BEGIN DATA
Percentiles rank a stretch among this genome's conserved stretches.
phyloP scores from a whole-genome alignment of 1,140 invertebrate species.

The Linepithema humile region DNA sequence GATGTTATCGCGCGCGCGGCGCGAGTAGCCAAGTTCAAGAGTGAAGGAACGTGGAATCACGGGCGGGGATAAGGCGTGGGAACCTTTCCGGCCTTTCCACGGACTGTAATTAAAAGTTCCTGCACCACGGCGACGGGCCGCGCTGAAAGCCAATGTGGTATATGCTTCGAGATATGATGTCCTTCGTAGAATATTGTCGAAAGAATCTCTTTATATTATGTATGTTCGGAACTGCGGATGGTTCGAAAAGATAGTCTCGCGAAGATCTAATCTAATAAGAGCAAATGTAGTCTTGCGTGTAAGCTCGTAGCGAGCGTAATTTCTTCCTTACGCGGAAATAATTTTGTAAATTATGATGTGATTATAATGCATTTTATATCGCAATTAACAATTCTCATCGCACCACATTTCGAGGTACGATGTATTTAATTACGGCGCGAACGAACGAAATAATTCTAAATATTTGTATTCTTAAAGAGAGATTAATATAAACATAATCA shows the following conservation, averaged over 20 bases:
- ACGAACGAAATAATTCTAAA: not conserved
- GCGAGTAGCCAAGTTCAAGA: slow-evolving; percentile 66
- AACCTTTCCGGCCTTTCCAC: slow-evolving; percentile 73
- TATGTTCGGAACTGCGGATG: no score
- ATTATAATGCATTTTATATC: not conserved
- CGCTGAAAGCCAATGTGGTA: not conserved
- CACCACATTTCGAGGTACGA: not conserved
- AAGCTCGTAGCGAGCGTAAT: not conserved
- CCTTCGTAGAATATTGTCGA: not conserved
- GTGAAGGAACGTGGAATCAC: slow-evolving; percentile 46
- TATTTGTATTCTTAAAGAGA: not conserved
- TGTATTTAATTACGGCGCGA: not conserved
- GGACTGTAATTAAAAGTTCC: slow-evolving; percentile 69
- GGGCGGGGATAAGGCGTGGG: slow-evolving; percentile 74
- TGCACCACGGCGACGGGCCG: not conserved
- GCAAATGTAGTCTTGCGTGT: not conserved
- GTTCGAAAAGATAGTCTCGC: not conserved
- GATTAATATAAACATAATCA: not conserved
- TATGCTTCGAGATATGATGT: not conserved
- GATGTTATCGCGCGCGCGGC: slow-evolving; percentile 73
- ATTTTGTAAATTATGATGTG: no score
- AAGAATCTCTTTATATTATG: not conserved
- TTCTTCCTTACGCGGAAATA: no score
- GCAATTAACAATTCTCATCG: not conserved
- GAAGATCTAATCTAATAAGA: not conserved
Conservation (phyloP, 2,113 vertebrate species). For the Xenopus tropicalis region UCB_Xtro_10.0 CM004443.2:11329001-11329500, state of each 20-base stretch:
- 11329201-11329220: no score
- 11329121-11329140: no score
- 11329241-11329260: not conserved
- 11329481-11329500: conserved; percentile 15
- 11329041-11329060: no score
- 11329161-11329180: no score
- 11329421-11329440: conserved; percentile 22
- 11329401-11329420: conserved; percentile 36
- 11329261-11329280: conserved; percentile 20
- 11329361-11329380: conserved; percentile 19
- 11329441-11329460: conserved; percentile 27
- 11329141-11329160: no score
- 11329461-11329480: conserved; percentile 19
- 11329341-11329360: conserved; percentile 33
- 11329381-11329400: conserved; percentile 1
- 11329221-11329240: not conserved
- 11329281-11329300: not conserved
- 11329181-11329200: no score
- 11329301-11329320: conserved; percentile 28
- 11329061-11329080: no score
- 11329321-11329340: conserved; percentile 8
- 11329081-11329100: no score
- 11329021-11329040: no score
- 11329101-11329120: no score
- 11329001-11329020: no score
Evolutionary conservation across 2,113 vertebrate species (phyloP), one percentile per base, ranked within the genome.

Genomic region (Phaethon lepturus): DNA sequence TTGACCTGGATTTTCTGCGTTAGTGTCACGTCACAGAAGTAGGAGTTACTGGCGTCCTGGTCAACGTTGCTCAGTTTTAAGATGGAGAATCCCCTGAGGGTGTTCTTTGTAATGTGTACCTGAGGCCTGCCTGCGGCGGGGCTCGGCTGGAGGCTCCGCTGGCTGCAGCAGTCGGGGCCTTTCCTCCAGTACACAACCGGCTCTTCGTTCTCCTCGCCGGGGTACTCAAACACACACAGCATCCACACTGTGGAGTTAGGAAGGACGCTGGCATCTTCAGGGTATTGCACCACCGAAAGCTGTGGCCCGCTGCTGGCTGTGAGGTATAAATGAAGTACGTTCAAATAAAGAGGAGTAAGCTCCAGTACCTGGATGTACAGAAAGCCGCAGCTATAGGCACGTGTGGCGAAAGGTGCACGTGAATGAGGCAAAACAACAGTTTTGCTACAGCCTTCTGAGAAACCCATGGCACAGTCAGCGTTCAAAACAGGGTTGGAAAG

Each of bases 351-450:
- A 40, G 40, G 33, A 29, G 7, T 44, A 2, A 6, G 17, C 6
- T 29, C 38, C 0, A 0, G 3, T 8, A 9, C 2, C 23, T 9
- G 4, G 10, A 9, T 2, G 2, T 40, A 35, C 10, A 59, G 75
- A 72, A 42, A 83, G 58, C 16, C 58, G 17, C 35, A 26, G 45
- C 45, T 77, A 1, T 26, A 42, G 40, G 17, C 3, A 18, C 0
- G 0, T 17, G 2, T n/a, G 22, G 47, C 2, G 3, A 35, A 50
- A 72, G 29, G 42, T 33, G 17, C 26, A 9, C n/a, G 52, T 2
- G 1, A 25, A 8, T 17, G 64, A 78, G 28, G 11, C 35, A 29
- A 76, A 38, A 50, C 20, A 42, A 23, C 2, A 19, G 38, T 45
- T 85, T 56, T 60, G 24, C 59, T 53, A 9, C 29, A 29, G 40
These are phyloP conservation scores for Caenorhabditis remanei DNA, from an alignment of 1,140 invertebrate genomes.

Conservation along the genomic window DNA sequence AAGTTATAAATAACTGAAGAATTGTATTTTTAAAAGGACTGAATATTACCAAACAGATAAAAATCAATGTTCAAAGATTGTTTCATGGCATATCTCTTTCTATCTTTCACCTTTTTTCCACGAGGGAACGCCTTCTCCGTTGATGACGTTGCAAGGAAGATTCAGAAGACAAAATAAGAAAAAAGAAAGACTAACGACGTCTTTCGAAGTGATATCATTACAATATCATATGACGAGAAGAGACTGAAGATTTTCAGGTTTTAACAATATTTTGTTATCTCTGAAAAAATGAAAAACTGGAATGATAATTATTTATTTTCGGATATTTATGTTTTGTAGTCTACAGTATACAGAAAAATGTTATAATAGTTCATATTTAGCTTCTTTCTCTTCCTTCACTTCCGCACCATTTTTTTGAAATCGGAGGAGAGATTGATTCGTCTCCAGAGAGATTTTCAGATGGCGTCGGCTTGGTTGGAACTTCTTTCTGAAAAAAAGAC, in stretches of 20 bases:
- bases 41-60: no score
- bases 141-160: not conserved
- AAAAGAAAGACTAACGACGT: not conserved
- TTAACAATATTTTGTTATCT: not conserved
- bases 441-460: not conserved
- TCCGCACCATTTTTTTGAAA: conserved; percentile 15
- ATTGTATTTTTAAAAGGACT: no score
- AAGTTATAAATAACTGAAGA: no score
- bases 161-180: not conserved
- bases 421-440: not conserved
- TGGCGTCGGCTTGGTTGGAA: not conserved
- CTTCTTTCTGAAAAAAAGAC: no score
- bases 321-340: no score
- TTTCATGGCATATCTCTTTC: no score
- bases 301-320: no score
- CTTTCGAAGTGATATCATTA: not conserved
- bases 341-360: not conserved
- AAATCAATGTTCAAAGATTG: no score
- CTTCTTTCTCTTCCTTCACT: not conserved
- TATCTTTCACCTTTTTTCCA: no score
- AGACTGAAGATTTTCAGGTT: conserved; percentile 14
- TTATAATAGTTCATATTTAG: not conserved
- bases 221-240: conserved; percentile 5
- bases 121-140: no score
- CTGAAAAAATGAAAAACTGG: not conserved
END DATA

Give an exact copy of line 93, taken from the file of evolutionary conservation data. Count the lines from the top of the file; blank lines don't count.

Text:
- bases 121-140: no score